Seven Sci-Fi Weapons from Tomorrow Are Here Today

Discussion in 'Science & Society' started by common_sense_seeker, Jun 17, 2010.

  1. Actual Facts Banned Banned

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    Water is mentioned in the document. Does that mean you think water isn't historical?

    1 billion Hindus certainly don't think their history is fictional.

    I happen to agree with them.
     
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  3. Echo3Romeo One man wolfpack Registered Senior Member

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    Aren't yet here?
     
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  5. superstring01 Moderator

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    In the USA we pronounce the "H" (pronounced "aich" here, and not "haich" like in the UK), thus it's "an" except for the rare person who slides smoothly from the article to the noun: "anistorical" instead of "a historical". English has no "rulebook" like French and Spanish (despite many linguistic conservatives' consternation). English is the ultimate democratic language: it can change and adapt freely without some snooty, stuffy Acadamie dictating what is, and what is not proper. Whatever people say is correct. Thus, when we say, "I have gotten" in the USA and the Brits say, "I have got", both are acceptable. We spell "labor" Brits spell "labour". We spell "program" Brits spell "programme".

    Just one of the many differences between nations.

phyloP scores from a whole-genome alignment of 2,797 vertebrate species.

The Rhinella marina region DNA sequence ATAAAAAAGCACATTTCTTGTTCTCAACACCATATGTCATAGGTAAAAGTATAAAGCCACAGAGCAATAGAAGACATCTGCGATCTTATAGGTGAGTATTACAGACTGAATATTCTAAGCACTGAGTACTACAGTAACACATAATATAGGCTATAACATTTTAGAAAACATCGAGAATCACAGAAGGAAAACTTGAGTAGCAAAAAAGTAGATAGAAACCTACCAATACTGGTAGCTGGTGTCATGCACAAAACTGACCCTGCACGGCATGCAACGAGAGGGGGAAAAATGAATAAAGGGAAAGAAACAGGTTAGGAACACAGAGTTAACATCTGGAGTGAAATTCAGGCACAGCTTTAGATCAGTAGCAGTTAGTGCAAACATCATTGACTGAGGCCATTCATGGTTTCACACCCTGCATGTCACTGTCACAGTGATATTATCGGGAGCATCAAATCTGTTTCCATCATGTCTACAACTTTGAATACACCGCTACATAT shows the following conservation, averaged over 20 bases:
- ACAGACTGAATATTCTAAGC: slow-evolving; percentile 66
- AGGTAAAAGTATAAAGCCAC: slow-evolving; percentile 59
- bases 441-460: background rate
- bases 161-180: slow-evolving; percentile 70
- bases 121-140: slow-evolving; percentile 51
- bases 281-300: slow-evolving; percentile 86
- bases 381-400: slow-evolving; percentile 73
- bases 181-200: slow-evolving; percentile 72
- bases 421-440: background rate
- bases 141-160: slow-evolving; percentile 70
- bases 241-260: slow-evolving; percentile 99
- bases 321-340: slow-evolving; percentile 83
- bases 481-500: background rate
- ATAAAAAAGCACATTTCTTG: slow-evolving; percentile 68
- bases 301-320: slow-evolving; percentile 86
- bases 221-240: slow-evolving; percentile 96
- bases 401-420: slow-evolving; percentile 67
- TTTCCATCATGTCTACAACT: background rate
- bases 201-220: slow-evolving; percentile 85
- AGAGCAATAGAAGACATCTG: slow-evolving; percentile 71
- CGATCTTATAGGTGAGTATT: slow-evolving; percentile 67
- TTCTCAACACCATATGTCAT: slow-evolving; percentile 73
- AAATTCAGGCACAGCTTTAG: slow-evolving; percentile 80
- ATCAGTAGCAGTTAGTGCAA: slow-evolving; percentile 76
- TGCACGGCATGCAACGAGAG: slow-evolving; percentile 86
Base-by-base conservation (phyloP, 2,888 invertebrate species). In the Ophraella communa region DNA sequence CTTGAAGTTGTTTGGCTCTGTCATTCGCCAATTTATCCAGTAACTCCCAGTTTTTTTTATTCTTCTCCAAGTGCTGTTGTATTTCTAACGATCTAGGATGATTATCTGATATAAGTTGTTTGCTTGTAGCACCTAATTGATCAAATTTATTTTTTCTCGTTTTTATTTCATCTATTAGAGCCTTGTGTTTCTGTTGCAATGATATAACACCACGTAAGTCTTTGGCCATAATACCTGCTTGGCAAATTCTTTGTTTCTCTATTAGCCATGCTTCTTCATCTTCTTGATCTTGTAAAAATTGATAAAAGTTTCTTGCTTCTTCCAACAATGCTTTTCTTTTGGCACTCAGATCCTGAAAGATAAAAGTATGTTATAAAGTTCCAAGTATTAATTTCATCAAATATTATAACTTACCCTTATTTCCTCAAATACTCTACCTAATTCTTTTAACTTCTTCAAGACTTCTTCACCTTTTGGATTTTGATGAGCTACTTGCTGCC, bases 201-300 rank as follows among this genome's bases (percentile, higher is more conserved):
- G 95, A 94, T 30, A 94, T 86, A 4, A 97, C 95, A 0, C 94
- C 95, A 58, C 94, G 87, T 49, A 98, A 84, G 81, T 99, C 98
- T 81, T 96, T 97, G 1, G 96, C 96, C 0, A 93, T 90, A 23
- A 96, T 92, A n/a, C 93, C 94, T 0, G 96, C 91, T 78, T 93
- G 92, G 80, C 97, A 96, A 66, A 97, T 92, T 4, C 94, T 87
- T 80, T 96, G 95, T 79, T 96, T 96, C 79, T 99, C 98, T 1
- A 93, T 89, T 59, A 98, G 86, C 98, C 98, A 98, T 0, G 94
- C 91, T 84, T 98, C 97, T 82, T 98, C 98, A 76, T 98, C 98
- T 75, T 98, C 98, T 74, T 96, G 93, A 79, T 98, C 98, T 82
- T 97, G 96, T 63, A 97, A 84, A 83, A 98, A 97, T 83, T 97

~String
     
    Last edited: Jun 20, 2010
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  7. kmguru Staff Member

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    11,757
    I wonder if we can design a rail gun pistol. That would be cool. Tinkerers get to work. The technology is simple, all you need is some superconducting material to increase flux density.
     
  8. superstring01 Moderator

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    Didn't Arnold Schwarzenegger use one in one of his movies? The one with Venessa Williams. . . (checking Wikipedia. . . ) "Eraser". That was it.

    ~String
     
  9. kmguru Staff Member

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    11,757
    Not the prop...the real stuff. Also a pistol was used by operatives from the future in a sci-fi movie that were witnessing past accidents, but can not remember the name.
     
  10. Dywyddyr Penguinaciously duckalicious. Valued Senior Member

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    I see you have comprehension problems.
    I stated "that doesn't mean the items mentioned in that document are", what you seem to have read is "that means ALL items mentioned aren't".

    Except that there's no evidence.
     
  11. Repo Man Valued Senior Member

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    4,955
    Actual Facts is the latest sock puppet of the award winning crank OilIsMastery. Don't bother trying to counter his nonsense, his latest alt will join his previous ones soon enough.
     
  12. Echo3Romeo One man wolfpack Registered Senior Member

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    Can you imagine what the felt recoil would be from a handheld railgun? A .45 ACP round typically leaves the barrel at 300m/s with ~570J of muzzle energy. At ten times that velocity, which the US Navy has demonstrated already, the shooter would experience 100 times the felt recoil.

    My favorite part of Eraser was when Arnold gets a railgun under each arm and calmly walks around punching fist-sized holes through everything without so much as a hair of recoil.
     
  13. Actual Facts Banned Banned

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    It's neither my concern nor my fault you have no evidence.